Labour has accused former education minister Anne Tolley of misleading the public over what she knew about a suspended school principal's appointment as an expert adviser.
Deborah Anne Mutu resigned as principal at Te Kura Kaupapa Maori o Kaikohe in 2008 after her husband John Hone Mutu was suspended by the school's board of trustees the previous year.
But she later worked for the Ministry of Education as an "expert'' adviser to principals.
The Mutus have been deregistered for serious misconduct and ordered to pay $20,000 each in costs following a hearing by the New Zealand Teachers' Disciplinary Tribunal.
A hearing in October was told a series of incidents involving Mr Mutu took place between 2004 and 2007.
In one case, Ms Mutu ordered staff to tear up the written complaint of a 15-year-old student alleging Mr Mutu had visited her at home and kissed her.
The girl's brother-in-law arrived to find the two together and punched Mr Mutu.
She told the hearing that at the time she did not believe her husband - from whom she has since separated - could behave that way.
Ms Mutu was employed in February by the Ministry of Education as one of 46 student achievement practitioners - "experts'' paid to advise principals.
A Ministry of Education spokesman said Ms Mutu was seconded from another organisation, but the secondment was terminated in October when the ministry became aware of the disciplinary proceedings against her.
In October, Labour's education spokeswoman Sue Moroney raised Ms Mutu's employment in Parliament.
Mrs Tolley responded that Ms Mutu had never been suspended from her job at Te Kura School and dismissed concerns about her background.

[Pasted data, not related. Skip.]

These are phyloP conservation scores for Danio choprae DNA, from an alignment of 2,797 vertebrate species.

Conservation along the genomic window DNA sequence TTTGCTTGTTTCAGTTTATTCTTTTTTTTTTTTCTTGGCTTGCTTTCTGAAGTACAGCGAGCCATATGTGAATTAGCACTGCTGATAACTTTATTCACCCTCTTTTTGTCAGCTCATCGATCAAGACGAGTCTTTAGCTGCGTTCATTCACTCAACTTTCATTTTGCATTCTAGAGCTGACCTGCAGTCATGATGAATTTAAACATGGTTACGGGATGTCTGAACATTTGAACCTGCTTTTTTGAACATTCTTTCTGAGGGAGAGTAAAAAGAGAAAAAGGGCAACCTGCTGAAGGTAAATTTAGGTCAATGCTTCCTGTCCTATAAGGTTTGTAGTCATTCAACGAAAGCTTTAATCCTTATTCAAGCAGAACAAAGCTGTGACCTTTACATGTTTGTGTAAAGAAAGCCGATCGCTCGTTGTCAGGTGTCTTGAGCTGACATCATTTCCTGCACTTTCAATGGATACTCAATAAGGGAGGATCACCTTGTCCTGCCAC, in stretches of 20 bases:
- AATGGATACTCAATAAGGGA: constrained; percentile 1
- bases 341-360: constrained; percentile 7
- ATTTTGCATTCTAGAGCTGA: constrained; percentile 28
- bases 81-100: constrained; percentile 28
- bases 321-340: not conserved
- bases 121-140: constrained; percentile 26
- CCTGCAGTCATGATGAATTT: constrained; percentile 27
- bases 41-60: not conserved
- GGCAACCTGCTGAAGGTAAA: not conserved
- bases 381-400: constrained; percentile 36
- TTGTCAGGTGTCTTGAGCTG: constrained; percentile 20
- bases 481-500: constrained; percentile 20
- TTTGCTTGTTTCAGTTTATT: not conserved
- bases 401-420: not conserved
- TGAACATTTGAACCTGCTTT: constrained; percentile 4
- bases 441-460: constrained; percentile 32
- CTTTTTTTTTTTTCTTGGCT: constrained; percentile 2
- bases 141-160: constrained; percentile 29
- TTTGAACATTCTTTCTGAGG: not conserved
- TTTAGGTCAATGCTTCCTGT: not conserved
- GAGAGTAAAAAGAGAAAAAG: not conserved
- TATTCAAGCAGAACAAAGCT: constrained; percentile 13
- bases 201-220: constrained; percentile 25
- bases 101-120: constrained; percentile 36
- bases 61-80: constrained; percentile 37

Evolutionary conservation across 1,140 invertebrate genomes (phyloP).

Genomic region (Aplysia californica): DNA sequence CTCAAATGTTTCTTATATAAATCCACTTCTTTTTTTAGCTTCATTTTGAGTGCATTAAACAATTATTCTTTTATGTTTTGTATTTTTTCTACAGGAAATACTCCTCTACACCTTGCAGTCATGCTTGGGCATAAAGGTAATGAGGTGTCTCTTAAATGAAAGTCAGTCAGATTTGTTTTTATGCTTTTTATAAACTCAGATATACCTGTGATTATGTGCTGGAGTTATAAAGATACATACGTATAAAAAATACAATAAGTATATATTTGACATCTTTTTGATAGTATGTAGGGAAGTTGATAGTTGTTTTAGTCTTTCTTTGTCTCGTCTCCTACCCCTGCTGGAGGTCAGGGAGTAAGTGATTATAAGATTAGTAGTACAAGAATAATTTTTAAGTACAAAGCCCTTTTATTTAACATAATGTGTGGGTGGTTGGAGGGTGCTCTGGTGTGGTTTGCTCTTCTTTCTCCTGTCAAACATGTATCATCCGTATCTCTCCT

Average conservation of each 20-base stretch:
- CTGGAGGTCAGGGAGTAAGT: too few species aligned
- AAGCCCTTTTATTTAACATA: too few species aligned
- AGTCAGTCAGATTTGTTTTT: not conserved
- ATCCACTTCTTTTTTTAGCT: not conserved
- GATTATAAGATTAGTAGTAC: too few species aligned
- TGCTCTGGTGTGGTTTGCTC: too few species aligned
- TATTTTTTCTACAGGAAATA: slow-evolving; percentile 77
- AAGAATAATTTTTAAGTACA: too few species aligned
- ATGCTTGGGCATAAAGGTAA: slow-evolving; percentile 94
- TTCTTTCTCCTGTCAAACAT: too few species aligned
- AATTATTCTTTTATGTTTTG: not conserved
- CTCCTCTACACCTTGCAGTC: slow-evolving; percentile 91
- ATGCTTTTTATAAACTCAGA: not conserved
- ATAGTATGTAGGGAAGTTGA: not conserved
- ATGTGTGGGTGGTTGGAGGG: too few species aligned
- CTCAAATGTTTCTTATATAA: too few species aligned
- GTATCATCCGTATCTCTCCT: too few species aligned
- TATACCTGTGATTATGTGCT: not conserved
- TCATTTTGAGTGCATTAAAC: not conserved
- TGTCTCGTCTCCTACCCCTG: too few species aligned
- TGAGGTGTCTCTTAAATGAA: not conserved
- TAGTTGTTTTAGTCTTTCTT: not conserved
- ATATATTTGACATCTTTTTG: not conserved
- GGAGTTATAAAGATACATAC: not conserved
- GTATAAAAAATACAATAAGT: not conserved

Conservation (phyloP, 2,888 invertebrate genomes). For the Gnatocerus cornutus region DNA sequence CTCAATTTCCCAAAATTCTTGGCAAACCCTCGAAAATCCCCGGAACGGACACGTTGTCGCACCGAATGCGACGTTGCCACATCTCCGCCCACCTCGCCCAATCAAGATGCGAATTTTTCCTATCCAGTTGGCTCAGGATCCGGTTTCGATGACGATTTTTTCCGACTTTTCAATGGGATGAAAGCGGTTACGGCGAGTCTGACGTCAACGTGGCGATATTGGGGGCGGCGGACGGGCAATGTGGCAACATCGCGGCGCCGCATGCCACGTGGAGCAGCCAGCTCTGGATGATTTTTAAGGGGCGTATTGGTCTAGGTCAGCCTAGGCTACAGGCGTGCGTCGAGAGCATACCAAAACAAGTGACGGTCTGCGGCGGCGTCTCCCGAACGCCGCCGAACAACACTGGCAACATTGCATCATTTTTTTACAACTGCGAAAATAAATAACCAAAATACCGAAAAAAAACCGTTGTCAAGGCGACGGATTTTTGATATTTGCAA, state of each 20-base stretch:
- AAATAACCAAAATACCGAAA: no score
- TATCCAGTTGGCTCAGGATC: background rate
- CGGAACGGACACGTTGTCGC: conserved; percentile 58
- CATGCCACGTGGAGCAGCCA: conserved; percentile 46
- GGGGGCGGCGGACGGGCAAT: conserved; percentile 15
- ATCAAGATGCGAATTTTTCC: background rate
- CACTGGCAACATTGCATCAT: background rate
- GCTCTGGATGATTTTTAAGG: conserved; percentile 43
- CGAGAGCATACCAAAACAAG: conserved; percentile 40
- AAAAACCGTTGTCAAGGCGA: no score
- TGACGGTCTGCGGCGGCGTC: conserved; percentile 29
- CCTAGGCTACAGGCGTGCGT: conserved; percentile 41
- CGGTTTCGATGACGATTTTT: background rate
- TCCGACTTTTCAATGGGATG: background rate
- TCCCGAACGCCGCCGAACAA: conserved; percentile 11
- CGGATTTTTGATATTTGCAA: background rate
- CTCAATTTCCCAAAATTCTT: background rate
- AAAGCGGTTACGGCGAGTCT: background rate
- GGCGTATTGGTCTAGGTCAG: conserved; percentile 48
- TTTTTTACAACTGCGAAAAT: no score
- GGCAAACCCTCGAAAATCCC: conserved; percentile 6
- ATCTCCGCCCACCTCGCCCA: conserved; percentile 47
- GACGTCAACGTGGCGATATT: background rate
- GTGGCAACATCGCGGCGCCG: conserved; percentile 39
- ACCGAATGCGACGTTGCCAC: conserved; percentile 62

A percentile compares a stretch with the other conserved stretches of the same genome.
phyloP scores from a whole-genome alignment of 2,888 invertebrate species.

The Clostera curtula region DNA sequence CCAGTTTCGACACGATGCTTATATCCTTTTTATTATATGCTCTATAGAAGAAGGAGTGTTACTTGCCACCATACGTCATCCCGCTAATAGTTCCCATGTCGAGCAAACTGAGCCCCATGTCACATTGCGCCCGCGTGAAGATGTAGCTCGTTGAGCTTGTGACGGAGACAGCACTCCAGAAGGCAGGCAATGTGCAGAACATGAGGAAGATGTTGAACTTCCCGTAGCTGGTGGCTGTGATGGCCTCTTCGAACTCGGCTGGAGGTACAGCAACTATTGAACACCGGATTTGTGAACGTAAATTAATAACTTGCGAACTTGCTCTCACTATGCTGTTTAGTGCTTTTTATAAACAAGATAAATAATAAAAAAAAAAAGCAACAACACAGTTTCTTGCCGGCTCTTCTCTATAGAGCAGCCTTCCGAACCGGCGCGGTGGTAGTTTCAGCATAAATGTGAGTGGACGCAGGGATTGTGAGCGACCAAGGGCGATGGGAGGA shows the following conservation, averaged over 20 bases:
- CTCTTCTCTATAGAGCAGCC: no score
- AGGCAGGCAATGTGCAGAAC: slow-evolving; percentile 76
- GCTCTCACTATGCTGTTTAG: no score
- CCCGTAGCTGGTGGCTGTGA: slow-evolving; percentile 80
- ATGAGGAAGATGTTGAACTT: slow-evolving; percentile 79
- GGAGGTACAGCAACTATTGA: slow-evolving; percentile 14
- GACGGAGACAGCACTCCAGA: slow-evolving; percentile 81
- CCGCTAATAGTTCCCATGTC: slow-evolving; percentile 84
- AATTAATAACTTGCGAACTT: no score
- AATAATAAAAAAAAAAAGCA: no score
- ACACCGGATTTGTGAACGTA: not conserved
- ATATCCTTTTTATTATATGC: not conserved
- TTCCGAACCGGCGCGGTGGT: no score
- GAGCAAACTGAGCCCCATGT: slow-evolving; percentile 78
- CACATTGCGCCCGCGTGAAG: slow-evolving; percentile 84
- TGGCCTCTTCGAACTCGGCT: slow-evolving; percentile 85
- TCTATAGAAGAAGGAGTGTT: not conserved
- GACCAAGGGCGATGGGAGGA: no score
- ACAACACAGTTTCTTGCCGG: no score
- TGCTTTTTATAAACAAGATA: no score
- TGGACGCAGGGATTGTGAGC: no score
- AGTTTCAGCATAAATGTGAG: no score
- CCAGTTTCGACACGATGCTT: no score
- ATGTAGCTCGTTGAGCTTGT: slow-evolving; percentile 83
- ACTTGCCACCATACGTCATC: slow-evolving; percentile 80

Mrs Tolley said the ministry had done "extensive research into the background of the over-500 applicants'' for the 46 student achievement practitioner roles.
She said at the time the questioning was "more muck-raking from Labour''.
Ms Moroney today said there were questions about how much Mrs Tolley, who has since been made police minister in Prime Minister John Key's new Cabinet, knew at the time.
"Anne Tolley stood in Parliament and misled the public by saying that there was no principal that had been suspended who was employed in this role. Now either she hadn't checked her facts correctly, or she knew the information and was deliberately misleading,'' she told Radio New Zealand.
"I think the Prime Minister needs to satisfy himself that he has a minister of police who knows what is inappropriate in terms of dealing with issues of sexual conduct, and I believe that the Prime Minister should be holding an investigation to find out whether the minister in fact did know all the background of Deborah Mutu when she stood up in Parliament and gave those answers.''
Ms Moroney said the ministry would have known when it appointed Ms Mutu.
"What I want to know is did the minister also know that information?''
Whangarei principal Pat Newman also questioned why the Ministry of Education was appointing specialist advisers who were unfit for the roles.
"It's appalling ... it really questions in my mind the appointment processes used by the Ministry of Education in Northland, how they could appoint a person with that background,'' he told Radio New Zealand.
"They can't say they didn't know the background even though they've tried to, because they were involved in that kura in 2008 and 2009 sorting out the mess.''
Mr Newman wanted to know why Mrs Tolley told Parliament the ministry had not hired a suspended kura principal.
Newly appointed Education Minister Hekia Parata said she had been assured that the ministry had since put in place a rigorous process for secondments, including background checks.